The True Story of Belle Gunness the Liar

Belle Gunness

The True Story of Belle Gunness the Liar

Belle Gunness, also known as Brynhild Hammer, was a prolific Norwegian-American serial killer whose victims were mostly women. She was also called the Woman Who Surprised the Potomac. She murdered at least 11 people, including some children, using an arsenic-infused pillow. This article examines the possibility that she may have been a serial killer.

Belle Gunness was born in Norwood, England on April Fool’s Day. Her parents, unknown to her, had died when she was young and she was raised by foster parents in Chicago. She was one of six children born to Peter Gunness and Anna Holm.

At the age of eighteen, Belle was already familiar with the name Belle. However, she was only a recent Norwegian immigrant to the United States. The newspaper account reporting the discovery of the bodies of the nine women mentioned above included the name Belle. In the newspapers of the time, it was suggested that this person may be the serial killer known as “The butcher of Chicago” or “the woman who striped half her skin”. It is possible that this was the same woman, although the date of birth for this person is uncertain.

When she was fifteen years old, Belle was arrested in relation to the murder of a man named Richard Sander. He was the general foreman of a large iron foundry in Chicago and was in regular contact with Gunness. According to the court records, the bodies of the dead were cremated. Belle had been questioned about the matter of the bodies being cremated but she maintained her innocence. There is no evidence linking her to the crime.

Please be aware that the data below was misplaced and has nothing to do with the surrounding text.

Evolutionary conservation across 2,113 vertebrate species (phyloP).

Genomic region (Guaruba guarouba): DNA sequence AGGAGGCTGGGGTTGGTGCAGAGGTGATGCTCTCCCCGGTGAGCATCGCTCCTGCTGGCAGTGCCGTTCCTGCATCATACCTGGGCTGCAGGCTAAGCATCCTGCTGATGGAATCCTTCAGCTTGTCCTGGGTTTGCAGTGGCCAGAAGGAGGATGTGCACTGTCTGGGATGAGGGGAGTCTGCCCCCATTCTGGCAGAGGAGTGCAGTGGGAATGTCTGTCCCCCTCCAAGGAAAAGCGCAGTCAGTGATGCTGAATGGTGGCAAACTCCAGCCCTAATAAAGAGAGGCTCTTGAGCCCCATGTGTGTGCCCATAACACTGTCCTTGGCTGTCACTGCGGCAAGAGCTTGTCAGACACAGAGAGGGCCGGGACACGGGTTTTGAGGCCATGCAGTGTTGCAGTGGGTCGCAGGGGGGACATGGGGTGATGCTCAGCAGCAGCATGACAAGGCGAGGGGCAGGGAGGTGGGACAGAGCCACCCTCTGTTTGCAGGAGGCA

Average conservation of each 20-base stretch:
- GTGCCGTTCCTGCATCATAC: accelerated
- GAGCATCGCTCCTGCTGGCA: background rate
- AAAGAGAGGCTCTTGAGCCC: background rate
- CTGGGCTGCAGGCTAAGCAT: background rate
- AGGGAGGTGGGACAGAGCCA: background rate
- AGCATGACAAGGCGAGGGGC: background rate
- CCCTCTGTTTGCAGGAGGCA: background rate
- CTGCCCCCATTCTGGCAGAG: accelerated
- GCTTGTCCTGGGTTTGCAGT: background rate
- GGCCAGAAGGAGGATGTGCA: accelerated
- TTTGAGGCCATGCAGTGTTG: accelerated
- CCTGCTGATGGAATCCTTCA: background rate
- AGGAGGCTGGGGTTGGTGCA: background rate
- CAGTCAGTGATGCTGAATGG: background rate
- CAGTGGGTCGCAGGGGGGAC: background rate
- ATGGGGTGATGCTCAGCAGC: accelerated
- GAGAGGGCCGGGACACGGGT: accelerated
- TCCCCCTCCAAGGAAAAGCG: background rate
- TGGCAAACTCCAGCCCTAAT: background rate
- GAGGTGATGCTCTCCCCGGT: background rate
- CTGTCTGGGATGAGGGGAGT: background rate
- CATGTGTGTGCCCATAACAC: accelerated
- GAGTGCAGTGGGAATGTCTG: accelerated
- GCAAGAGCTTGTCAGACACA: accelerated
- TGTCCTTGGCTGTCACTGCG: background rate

A twenty-year-old man named Richard Sander died in prison after being in a struggle with another inmate. One of his legs was paralyzed when he was shot in the arm. His death certificate stated that he had died as a result of a shooting by a prison guard. No charges are ever filed against Belle Gunness.

In 1977, another young woman living in southern California named Anna Nicole Johnson came to reside at the Idyllwild Farms, a vacation retreat center near Pelican County. She was staying with her younger sister and younger brother. On the evening of August 7, the foursome left their home and drove to the farm. Anna Nicole’s younger sister reported that her mother, identified as Belle Gunness, arrived first and was carrying a rifle. The sister and her brother said nothing and were scared witless. The two girls returned to the house where their father, identified as George Johnson, opened the door and saw three men outside in a hail of hail which caused them to panic.

Belle Gunness and her older sister arrived at the scene just minutes after the murders had occurred. Her claim that the bodies were burned with acid was considered credible because this was how the bodies were identified after the fact. The couple immediately called the sheriff’s office and notified the FBI that they had two bodies. Their evidence did not convince the press or the authorities that their daughters were innocent. Charges of obstruction of justice were filed against the couple and later dropped. In the midst of all this, Belle Gunness disappeared.

Belle Gunness was finally found dead in a wooded area on the ranch owned by her parents. An examination of the body revealed her own confession to obstruction of justice. The story told the arresting officers and the press; “We were just out there enjoying our afternoon… and she jumped over our fence… jumped on our bed, and we heard a noise that sounded like a gun shot. Then we saw her lying on the ground… bleeding terribly. I ran to save her but she grabbed my hand and started screaming that she had been shot… I tried to pull her to the ground but she just laughed… then I just went over to her and picked her up… “